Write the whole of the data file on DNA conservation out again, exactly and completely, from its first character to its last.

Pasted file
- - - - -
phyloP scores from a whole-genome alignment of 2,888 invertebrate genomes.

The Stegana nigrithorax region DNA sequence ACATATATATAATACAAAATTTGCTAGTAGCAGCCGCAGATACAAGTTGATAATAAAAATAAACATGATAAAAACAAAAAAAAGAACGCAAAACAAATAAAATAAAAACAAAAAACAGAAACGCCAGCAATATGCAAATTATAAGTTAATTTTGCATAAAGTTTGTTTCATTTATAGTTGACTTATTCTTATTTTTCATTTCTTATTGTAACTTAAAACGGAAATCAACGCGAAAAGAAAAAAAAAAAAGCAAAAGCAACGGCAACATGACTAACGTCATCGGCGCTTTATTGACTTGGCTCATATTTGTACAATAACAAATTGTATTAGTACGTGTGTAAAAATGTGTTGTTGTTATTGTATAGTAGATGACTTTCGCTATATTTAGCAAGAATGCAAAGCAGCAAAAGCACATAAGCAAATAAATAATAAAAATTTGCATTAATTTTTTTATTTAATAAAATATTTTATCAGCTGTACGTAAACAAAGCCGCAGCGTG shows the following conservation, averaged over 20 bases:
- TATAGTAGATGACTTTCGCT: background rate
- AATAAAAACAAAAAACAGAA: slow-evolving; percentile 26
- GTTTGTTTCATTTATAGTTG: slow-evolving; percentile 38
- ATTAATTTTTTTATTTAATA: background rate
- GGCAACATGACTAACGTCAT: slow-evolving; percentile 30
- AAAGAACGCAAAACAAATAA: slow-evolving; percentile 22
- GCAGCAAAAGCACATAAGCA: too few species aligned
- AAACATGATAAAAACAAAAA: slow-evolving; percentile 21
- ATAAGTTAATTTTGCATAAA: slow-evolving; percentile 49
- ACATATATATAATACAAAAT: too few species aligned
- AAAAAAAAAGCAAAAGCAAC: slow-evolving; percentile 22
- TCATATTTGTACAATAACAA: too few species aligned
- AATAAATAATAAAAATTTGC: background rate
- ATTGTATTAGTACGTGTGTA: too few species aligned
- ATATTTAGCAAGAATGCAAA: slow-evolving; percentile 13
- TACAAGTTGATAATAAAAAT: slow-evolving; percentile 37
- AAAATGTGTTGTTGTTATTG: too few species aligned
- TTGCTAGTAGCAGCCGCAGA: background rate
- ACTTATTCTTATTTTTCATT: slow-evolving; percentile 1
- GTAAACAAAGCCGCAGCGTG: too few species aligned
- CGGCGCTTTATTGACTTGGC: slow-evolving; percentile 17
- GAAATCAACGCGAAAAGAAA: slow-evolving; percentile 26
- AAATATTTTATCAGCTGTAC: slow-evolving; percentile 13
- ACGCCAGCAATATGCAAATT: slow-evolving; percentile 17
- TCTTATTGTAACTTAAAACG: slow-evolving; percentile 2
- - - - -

phyloP scores from a whole-genome alignment of 2,888 invertebrate genomes.

The Stegana nigrithorax region DNA sequence ACATATATATAATACAAAATTTGCTAGTAGCAGCCGCAGATACAAGTTGATAATAAAAATAAACATGATAAAAACAAAAAAAAGAACGCAAAACAAATAAAATAAAAACAAAAAACAGAAACGCCAGCAATATGCAAATTATAAGTTAATTTTGCATAAAGTTTGTTTCATTTATAGTTGACTTATTCTTATTTTTCATTTCTTATTGTAACTTAAAACGGAAATCAACGCGAAAAGAAAAAAAAAAAAGCAAAAGCAACGGCAACATGACTAACGTCATCGGCGCTTTATTGACTTGGCTCATATTTGTACAATAACAAATTGTATTAGTACGTGTGTAAAAATGTGTTGTTGTTATTGTATAGTAGATGACTTTCGCTATATTTAGCAAGAATGCAAAGCAGCAAAAGCACATAAGCAAATAAATAATAAAAATTTGCATTAATTTTTTTATTTAATAAAATATTTTATCAGCTGTACGTAAACAAAGCCGCAGCGTG shows the following conservation, averaged over 20 bases:
- TATAGTAGATGACTTTCGCT: background rate
- AATAAAAACAAAAAACAGAA: slow-evolving; percentile 26
- GTTTGTTTCATTTATAGTTG: slow-evolving; percentile 38
- ATTAATTTTTTTATTTAATA: background rate
- GGCAACATGACTAACGTCAT: slow-evolving; percentile 30
- AAAGAACGCAAAACAAATAA: slow-evolving; percentile 22
- GCAGCAAAAGCACATAAGCA: too few species aligned
- AAACATGATAAAAACAAAAA: slow-evolving; percentile 21
- ATAAGTTAATTTTGCATAAA: slow-evolving; percentile 49
- ACATATATATAATACAAAAT: too few species aligned
- AAAAAAAAAGCAAAAGCAAC: slow-evolving; percentile 22
- TCATATTTGTACAATAACAA: too few species aligned
- AATAAATAATAAAAATTTGC: background rate
- ATTGTATTAGTACGTGTGTA: too few species aligned
- ATATTTAGCAAGAATGCAAA: slow-evolving; percentile 13
- TACAAGTTGATAATAAAAAT: slow-evolving; percentile 37
- AAAATGTGTTGTTGTTATTG: too few species aligned
- TTGCTAGTAGCAGCCGCAGA: background rate
- ACTTATTCTTATTTTTCATT: slow-evolving; percentile 1
- GTAAACAAAGCCGCAGCGTG: too few species aligned
- CGGCGCTTTATTGACTTGGC: slow-evolving; percentile 17
- GAAATCAACGCGAAAAGAAA: slow-evolving; percentile 26
- AAATATTTTATCAGCTGTAC: slow-evolving; percentile 13
- ACGCCAGCAATATGCAAATT: slow-evolving; percentile 17
- TCTTATTGTAACTTAAAACG: slow-evolving; percentile 2